Fiduciaries Really Need to be Experts

Plan sponsors need to re-calibrate their fiduciary obligations with respect to their retirement plans.  They have to ask hard questions. Do they have the relevant expertise to fulfill these roles?  Do they understand the “business” of maintaining and administering plans?  And, finally, do they want to devote time and resources to this responsibility?

In reality, most plan sponsors are too busy executing on their business strategy to worry about fiduciary matters. And, this is the way it should be.  Typically, HR and finance staff members oversee the plans and identify policies, procedures and vendors — all to be rubber-stamped by  high-level corporate committees.

This model is old-school, is broken, and must be fixed.  A recent appellate court case, in the 7th Circuit, is bringing these issues into sharp focus.  Plan Sponsors need to pay attention.

The volume and sophistication of ERISA class action lawsuits has grown significantly over the past decade.  Until this April, however, plan sponsors and retirement plan service providers have largely successfully defended against this onslaught.  This has been good news for fiduciaries.

In April, however, the 7th Circuit, previously a defendant-friendly court, handed plan sponsors and fiduciaries, a very serious set back.  In a class action suit against Kraft Foods, the court did not dismiss the case, but instead sent it back to the district court to determine whether the plan sponsor, Kraft, breached its fiduciary duty to the participants.

This holding is a nightmare for plans sponsors and corporate fiduciaries. No fiduciary wants a trial court to determine whether it’s acts or omissions satisfied the fiduciary standards of ERISA.  Likely the insurance companies will settle.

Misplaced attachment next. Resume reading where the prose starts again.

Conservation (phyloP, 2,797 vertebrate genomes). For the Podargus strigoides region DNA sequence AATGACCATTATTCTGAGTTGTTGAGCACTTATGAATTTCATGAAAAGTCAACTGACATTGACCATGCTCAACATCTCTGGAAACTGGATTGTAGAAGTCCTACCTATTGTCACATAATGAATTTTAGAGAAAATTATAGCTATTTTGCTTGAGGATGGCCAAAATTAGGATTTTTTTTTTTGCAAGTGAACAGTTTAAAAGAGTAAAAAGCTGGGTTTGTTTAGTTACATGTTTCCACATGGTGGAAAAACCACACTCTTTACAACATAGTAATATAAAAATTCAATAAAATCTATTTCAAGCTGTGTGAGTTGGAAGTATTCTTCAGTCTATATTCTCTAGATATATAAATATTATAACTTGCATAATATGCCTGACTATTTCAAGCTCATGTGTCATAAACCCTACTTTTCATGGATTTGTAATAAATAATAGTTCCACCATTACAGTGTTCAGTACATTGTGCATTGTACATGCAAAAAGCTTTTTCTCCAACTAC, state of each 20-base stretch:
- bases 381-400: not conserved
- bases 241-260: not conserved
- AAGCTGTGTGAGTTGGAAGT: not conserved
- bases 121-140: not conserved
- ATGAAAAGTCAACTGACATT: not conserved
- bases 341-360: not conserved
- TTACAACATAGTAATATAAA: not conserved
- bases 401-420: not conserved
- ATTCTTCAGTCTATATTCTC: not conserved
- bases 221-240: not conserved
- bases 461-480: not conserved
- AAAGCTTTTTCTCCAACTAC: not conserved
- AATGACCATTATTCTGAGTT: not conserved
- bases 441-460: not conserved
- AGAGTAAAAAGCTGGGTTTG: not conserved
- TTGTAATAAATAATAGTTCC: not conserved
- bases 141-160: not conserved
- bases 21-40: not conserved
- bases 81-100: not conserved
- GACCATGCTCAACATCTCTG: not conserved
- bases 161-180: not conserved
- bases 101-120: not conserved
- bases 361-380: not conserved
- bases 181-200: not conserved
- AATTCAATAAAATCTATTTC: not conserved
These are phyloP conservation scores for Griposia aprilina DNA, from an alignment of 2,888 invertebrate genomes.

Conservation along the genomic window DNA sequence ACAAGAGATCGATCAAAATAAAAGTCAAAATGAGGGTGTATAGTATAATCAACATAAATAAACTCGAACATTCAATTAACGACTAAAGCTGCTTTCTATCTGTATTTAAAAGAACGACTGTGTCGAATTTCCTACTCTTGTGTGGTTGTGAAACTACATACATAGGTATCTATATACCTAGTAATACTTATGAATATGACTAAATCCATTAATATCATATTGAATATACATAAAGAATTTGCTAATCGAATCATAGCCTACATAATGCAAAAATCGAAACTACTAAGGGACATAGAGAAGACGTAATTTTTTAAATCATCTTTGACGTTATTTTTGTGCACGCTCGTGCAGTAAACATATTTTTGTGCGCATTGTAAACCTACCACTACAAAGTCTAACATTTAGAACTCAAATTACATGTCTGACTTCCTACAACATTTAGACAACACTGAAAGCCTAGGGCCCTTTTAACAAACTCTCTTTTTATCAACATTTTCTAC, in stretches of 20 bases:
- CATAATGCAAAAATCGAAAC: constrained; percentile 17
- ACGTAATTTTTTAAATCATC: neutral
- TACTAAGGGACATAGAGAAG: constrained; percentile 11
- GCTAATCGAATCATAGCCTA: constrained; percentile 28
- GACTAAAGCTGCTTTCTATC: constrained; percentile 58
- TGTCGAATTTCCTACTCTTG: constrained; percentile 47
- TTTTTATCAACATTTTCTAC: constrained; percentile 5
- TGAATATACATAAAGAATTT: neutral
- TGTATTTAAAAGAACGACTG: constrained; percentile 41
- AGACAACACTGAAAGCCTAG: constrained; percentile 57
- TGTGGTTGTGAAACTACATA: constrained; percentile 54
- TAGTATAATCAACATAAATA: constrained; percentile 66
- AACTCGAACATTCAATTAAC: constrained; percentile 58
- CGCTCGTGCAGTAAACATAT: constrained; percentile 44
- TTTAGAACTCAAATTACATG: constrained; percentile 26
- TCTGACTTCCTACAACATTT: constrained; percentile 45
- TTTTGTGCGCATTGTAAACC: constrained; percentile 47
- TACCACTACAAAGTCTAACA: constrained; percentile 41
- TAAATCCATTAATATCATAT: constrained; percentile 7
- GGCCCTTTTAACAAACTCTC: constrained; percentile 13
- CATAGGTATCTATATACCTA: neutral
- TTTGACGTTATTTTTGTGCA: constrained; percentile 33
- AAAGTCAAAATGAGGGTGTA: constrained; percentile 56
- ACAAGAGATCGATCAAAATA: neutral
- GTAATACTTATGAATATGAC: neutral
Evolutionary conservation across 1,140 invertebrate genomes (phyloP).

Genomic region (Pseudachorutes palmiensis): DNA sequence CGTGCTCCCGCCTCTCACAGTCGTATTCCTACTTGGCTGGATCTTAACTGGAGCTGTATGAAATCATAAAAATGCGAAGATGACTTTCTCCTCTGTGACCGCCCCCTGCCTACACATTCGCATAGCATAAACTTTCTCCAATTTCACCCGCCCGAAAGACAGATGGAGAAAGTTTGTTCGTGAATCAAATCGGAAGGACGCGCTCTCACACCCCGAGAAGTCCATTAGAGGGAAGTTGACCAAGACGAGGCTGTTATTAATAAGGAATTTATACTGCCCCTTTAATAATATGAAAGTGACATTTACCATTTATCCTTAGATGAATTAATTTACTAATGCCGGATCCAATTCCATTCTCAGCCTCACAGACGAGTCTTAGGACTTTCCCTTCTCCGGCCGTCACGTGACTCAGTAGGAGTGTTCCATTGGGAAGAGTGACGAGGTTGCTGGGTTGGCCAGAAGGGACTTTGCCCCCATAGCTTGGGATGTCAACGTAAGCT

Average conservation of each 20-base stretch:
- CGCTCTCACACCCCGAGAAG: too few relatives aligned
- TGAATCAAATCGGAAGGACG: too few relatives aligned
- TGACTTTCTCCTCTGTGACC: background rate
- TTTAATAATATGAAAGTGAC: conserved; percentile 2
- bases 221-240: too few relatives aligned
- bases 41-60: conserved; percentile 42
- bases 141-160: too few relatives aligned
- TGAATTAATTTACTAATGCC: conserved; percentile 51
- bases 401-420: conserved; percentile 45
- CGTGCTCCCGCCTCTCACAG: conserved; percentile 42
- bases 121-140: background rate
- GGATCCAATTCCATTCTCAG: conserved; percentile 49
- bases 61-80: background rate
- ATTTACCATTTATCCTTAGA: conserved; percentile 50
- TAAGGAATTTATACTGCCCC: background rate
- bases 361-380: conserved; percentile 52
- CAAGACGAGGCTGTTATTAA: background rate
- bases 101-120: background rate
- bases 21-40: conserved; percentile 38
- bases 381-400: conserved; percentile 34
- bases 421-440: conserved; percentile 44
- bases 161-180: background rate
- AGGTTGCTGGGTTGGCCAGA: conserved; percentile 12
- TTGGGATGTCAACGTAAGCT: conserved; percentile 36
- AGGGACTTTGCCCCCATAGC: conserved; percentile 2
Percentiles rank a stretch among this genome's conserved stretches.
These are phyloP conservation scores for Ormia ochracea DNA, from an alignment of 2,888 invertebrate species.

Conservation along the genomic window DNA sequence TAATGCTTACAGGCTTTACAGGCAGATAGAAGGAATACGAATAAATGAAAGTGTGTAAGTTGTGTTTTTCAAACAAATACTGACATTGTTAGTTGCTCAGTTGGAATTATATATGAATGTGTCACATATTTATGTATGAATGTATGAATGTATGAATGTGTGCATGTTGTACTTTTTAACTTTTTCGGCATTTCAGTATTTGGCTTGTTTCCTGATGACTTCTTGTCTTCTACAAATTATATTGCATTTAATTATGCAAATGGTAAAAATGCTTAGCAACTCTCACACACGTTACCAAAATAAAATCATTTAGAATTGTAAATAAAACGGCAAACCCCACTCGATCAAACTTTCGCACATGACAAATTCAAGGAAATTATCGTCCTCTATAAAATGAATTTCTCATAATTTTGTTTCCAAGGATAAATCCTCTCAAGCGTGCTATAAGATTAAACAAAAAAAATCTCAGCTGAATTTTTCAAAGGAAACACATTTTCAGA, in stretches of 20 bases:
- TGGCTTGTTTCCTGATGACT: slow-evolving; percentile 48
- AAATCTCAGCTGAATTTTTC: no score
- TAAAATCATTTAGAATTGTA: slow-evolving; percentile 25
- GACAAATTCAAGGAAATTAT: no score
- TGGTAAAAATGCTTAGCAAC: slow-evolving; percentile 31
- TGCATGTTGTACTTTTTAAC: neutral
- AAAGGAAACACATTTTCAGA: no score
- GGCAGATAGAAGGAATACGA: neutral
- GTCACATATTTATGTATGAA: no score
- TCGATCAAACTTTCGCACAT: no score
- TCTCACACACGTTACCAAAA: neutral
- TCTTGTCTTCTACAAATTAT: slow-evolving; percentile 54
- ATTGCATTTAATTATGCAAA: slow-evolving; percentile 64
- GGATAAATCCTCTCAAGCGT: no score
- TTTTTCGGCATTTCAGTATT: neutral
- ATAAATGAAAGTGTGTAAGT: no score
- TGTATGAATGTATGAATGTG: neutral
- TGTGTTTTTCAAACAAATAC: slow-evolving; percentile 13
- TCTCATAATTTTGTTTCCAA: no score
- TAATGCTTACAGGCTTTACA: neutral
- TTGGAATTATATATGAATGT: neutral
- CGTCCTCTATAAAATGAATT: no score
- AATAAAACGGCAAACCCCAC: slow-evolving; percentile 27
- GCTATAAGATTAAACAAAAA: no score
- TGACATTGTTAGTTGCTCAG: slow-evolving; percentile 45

Nonetheless, this case goes to the heart of the critical importance of fiduciary processes.  With respect to a company stock fund, the court questioned whether the fiduciaries ever examined the operational structure of the fund and balanced the relative merits and drawbacks of different structures.  Furthermore, a question was raised as to whether Kraft ever reached an affirmative decision supporting one structure over another.  Surprisingly, no documentation was submitted which would support that a decision had, in fact, been made.

In addition, the court was not comfortable with Kraft’s 10 year relationship with its record-keeper.  Although consultants had advised that the recordkeeping fees were reasonable, the court was critical that third party bids were not obtained and used for comparison purposes.  Maybe the court just thought that the relationship was too cozy.

At a minimum, this case indicates that fiduciaries must develop a sophisticated understanding of the technical intricacies of the mutual fund, recordkeeping, and fund administration businesses.  Relying on consultants is not good enough.  Instead, fiduciaries must dig into the weeds, compare and assess the merits, deficiencies and costs of various service delivery models.

Plan Sponsors need to focus on capturing their own target markets, developing products, satisfying customer needs and growing their earnings. Why should they be bothered with this stuff?  It can be a nuisance.

As stated in the title of this posting, fiduciary oversight is not a part time job.  There is significant subject matter and procedural expertise required in discharging fiduciary responsibilities.  Plan Sponsors should recognize the professional skill set required to serve as a fiduciary, and acknowledge that it is not in their interest to develop or maintain this expertise in house.  Plan Sponsors, as well as participants and beneficiaries would be best served by hiring expert Independent fiduciaries to oversee the plans.